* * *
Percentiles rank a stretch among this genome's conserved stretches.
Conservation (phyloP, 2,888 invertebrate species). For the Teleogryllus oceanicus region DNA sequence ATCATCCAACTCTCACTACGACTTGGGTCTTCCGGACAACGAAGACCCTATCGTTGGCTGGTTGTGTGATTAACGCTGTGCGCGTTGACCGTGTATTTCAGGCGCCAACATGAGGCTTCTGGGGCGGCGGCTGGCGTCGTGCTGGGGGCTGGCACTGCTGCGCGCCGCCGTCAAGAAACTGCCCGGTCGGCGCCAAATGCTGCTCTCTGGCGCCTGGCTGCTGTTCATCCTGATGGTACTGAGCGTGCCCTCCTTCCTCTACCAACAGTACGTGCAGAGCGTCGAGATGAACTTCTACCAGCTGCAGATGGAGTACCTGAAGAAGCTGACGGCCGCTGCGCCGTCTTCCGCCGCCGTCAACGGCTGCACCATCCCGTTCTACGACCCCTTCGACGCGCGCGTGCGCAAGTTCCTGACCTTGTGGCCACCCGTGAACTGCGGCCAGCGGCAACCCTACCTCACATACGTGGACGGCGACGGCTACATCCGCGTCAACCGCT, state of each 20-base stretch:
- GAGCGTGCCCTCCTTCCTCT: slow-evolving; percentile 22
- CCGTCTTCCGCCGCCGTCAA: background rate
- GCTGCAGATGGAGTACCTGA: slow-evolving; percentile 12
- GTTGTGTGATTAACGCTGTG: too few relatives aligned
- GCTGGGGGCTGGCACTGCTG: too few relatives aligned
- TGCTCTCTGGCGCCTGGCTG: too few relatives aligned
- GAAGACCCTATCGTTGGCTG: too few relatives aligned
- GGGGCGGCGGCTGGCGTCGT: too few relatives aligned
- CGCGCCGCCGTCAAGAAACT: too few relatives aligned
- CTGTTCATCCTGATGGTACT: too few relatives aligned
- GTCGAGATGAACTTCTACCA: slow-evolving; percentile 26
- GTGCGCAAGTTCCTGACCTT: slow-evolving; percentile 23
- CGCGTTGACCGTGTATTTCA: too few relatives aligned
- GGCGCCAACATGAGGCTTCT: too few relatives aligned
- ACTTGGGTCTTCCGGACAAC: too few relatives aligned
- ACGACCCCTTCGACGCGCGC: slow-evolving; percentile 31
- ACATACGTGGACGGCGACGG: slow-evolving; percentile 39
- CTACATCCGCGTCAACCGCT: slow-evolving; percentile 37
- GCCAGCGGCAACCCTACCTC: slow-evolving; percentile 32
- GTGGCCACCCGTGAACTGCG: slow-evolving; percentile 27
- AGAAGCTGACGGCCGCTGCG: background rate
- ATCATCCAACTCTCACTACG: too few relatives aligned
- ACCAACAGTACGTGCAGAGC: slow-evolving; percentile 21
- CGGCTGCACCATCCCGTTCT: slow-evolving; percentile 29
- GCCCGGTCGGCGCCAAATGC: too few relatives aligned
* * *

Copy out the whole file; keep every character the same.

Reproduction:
Percentiles rank a stretch among this genome's conserved stretches.
Conservation (phyloP, 2,888 invertebrate species). For the Teleogryllus oceanicus region DNA sequence ATCATCCAACTCTCACTACGACTTGGGTCTTCCGGACAACGAAGACCCTATCGTTGGCTGGTTGTGTGATTAACGCTGTGCGCGTTGACCGTGTATTTCAGGCGCCAACATGAGGCTTCTGGGGCGGCGGCTGGCGTCGTGCTGGGGGCTGGCACTGCTGCGCGCCGCCGTCAAGAAACTGCCCGGTCGGCGCCAAATGCTGCTCTCTGGCGCCTGGCTGCTGTTCATCCTGATGGTACTGAGCGTGCCCTCCTTCCTCTACCAACAGTACGTGCAGAGCGTCGAGATGAACTTCTACCAGCTGCAGATGGAGTACCTGAAGAAGCTGACGGCCGCTGCGCCGTCTTCCGCCGCCGTCAACGGCTGCACCATCCCGTTCTACGACCCCTTCGACGCGCGCGTGCGCAAGTTCCTGACCTTGTGGCCACCCGTGAACTGCGGCCAGCGGCAACCCTACCTCACATACGTGGACGGCGACGGCTACATCCGCGTCAACCGCT, state of each 20-base stretch:
- GAGCGTGCCCTCCTTCCTCT: slow-evolving; percentile 22
- CCGTCTTCCGCCGCCGTCAA: background rate
- GCTGCAGATGGAGTACCTGA: slow-evolving; percentile 12
- GTTGTGTGATTAACGCTGTG: too few relatives aligned
- GCTGGGGGCTGGCACTGCTG: too few relatives aligned
- TGCTCTCTGGCGCCTGGCTG: too few relatives aligned
- GAAGACCCTATCGTTGGCTG: too few relatives aligned
- GGGGCGGCGGCTGGCGTCGT: too few relatives aligned
- CGCGCCGCCGTCAAGAAACT: too few relatives aligned
- CTGTTCATCCTGATGGTACT: too few relatives aligned
- GTCGAGATGAACTTCTACCA: slow-evolving; percentile 26
- GTGCGCAAGTTCCTGACCTT: slow-evolving; percentile 23
- CGCGTTGACCGTGTATTTCA: too few relatives aligned
- GGCGCCAACATGAGGCTTCT: too few relatives aligned
- ACTTGGGTCTTCCGGACAAC: too few relatives aligned
- ACGACCCCTTCGACGCGCGC: slow-evolving; percentile 31
- ACATACGTGGACGGCGACGG: slow-evolving; percentile 39
- CTACATCCGCGTCAACCGCT: slow-evolving; percentile 37
- GCCAGCGGCAACCCTACCTC: slow-evolving; percentile 32
- GTGGCCACCCGTGAACTGCG: slow-evolving; percentile 27
- AGAAGCTGACGGCCGCTGCG: background rate
- ATCATCCAACTCTCACTACG: too few relatives aligned
- ACCAACAGTACGTGCAGAGC: slow-evolving; percentile 21
- CGGCTGCACCATCCCGTTCT: slow-evolving; percentile 29
- GCCCGGTCGGCGCCAAATGC: too few relatives aligned